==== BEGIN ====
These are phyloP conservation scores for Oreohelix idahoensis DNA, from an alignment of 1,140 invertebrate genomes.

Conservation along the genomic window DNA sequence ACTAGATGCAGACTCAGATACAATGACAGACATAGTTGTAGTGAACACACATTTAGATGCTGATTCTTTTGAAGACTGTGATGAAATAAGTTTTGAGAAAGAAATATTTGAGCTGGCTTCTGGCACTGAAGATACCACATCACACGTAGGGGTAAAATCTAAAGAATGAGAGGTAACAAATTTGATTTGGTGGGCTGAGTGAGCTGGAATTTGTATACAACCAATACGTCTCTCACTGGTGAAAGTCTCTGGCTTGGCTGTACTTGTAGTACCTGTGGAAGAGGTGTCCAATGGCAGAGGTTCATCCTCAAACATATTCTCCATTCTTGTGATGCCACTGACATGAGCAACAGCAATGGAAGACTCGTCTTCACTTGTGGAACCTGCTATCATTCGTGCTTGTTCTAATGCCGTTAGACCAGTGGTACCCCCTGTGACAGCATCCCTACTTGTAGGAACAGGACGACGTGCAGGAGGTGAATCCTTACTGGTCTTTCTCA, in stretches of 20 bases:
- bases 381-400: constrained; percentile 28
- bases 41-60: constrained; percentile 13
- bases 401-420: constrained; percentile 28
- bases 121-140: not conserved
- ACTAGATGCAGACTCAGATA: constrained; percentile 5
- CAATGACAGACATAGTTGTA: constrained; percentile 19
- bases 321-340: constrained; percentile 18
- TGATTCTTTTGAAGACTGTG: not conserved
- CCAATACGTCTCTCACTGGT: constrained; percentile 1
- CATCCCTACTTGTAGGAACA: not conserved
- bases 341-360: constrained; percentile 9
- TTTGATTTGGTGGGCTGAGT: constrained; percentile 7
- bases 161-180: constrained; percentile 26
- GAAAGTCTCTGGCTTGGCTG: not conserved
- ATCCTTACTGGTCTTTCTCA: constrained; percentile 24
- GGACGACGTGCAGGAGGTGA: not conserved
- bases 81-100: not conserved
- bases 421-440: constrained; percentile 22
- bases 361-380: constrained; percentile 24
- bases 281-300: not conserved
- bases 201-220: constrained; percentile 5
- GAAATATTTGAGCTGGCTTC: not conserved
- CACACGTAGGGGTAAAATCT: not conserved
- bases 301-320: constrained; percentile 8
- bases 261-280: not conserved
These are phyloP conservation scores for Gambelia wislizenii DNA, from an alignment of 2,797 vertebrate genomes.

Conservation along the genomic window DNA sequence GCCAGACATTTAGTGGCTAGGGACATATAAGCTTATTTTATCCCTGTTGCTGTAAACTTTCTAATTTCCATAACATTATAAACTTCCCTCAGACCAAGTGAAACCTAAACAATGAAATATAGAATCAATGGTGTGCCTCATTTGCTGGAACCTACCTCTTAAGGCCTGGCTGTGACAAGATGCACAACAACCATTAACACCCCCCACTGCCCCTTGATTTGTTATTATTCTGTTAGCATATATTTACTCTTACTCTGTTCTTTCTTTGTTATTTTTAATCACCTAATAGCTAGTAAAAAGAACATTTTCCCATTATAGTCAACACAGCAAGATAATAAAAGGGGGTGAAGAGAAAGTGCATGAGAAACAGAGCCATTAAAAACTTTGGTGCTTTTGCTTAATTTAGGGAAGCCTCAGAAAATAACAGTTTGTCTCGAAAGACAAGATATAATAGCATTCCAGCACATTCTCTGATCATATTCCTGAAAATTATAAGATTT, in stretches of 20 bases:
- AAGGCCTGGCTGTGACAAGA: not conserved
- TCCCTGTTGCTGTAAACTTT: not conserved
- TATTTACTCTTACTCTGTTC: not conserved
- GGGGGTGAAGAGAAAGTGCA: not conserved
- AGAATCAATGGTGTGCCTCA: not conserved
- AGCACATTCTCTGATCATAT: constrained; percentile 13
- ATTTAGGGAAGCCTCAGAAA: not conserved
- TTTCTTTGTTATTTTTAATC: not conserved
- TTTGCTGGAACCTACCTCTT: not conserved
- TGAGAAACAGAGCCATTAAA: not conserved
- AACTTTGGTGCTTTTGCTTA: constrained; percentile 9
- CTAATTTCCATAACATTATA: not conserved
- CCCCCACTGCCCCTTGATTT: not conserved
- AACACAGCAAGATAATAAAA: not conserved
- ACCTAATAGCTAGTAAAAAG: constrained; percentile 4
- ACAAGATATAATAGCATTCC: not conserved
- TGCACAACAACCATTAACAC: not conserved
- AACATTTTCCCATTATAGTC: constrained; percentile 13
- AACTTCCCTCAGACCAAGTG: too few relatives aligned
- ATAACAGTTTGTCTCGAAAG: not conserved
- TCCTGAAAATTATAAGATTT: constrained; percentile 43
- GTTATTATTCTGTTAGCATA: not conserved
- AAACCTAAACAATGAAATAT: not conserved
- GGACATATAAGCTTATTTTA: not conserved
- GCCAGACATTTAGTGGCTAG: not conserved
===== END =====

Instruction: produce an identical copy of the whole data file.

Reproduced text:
These are phyloP conservation scores for Oreohelix idahoensis DNA, from an alignment of 1,140 invertebrate genomes.

Conservation along the genomic window DNA sequence ACTAGATGCAGACTCAGATACAATGACAGACATAGTTGTAGTGAACACACATTTAGATGCTGATTCTTTTGAAGACTGTGATGAAATAAGTTTTGAGAAAGAAATATTTGAGCTGGCTTCTGGCACTGAAGATACCACATCACACGTAGGGGTAAAATCTAAAGAATGAGAGGTAACAAATTTGATTTGGTGGGCTGAGTGAGCTGGAATTTGTATACAACCAATACGTCTCTCACTGGTGAAAGTCTCTGGCTTGGCTGTACTTGTAGTACCTGTGGAAGAGGTGTCCAATGGCAGAGGTTCATCCTCAAACATATTCTCCATTCTTGTGATGCCACTGACATGAGCAACAGCAATGGAAGACTCGTCTTCACTTGTGGAACCTGCTATCATTCGTGCTTGTTCTAATGCCGTTAGACCAGTGGTACCCCCTGTGACAGCATCCCTACTTGTAGGAACAGGACGACGTGCAGGAGGTGAATCCTTACTGGTCTTTCTCA, in stretches of 20 bases:
- bases 381-400: constrained; percentile 28
- bases 41-60: constrained; percentile 13
- bases 401-420: constrained; percentile 28
- bases 121-140: not conserved
- ACTAGATGCAGACTCAGATA: constrained; percentile 5
- CAATGACAGACATAGTTGTA: constrained; percentile 19
- bases 321-340: constrained; percentile 18
- TGATTCTTTTGAAGACTGTG: not conserved
- CCAATACGTCTCTCACTGGT: constrained; percentile 1
- CATCCCTACTTGTAGGAACA: not conserved
- bases 341-360: constrained; percentile 9
- TTTGATTTGGTGGGCTGAGT: constrained; percentile 7
- bases 161-180: constrained; percentile 26
- GAAAGTCTCTGGCTTGGCTG: not conserved
- ATCCTTACTGGTCTTTCTCA: constrained; percentile 24
- GGACGACGTGCAGGAGGTGA: not conserved
- bases 81-100: not conserved
- bases 421-440: constrained; percentile 22
- bases 361-380: constrained; percentile 24
- bases 281-300: not conserved
- bases 201-220: constrained; percentile 5
- GAAATATTTGAGCTGGCTTC: not conserved
- CACACGTAGGGGTAAAATCT: not conserved
- bases 301-320: constrained; percentile 8
- bases 261-280: not conserved
These are phyloP conservation scores for Gambelia wislizenii DNA, from an alignment of 2,797 vertebrate genomes.

Conservation along the genomic window DNA sequence GCCAGACATTTAGTGGCTAGGGACATATAAGCTTATTTTATCCCTGTTGCTGTAAACTTTCTAATTTCCATAACATTATAAACTTCCCTCAGACCAAGTGAAACCTAAACAATGAAATATAGAATCAATGGTGTGCCTCATTTGCTGGAACCTACCTCTTAAGGCCTGGCTGTGACAAGATGCACAACAACCATTAACACCCCCCACTGCCCCTTGATTTGTTATTATTCTGTTAGCATATATTTACTCTTACTCTGTTCTTTCTTTGTTATTTTTAATCACCTAATAGCTAGTAAAAAGAACATTTTCCCATTATAGTCAACACAGCAAGATAATAAAAGGGGGTGAAGAGAAAGTGCATGAGAAACAGAGCCATTAAAAACTTTGGTGCTTTTGCTTAATTTAGGGAAGCCTCAGAAAATAACAGTTTGTCTCGAAAGACAAGATATAATAGCATTCCAGCACATTCTCTGATCATATTCCTGAAAATTATAAGATTT, in stretches of 20 bases:
- AAGGCCTGGCTGTGACAAGA: not conserved
- TCCCTGTTGCTGTAAACTTT: not conserved
- TATTTACTCTTACTCTGTTC: not conserved
- GGGGGTGAAGAGAAAGTGCA: not conserved
- AGAATCAATGGTGTGCCTCA: not conserved
- AGCACATTCTCTGATCATAT: constrained; percentile 13
- ATTTAGGGAAGCCTCAGAAA: not conserved
- TTTCTTTGTTATTTTTAATC: not conserved
- TTTGCTGGAACCTACCTCTT: not conserved
- TGAGAAACAGAGCCATTAAA: not conserved
- AACTTTGGTGCTTTTGCTTA: constrained; percentile 9
- CTAATTTCCATAACATTATA: not conserved
- CCCCCACTGCCCCTTGATTT: not conserved
- AACACAGCAAGATAATAAAA: not conserved
- ACCTAATAGCTAGTAAAAAG: constrained; percentile 4
- ACAAGATATAATAGCATTCC: not conserved
- TGCACAACAACCATTAACAC: not conserved
- AACATTTTCCCATTATAGTC: constrained; percentile 13
- AACTTCCCTCAGACCAAGTG: too few relatives aligned
- ATAACAGTTTGTCTCGAAAG: not conserved
- TCCTGAAAATTATAAGATTT: constrained; percentile 43
- GTTATTATTCTGTTAGCATA: not conserved
- AAACCTAAACAATGAAATAT: not conserved
- GGACATATAAGCTTATTTTA: not conserved
- GCCAGACATTTAGTGGCTAG: not conserved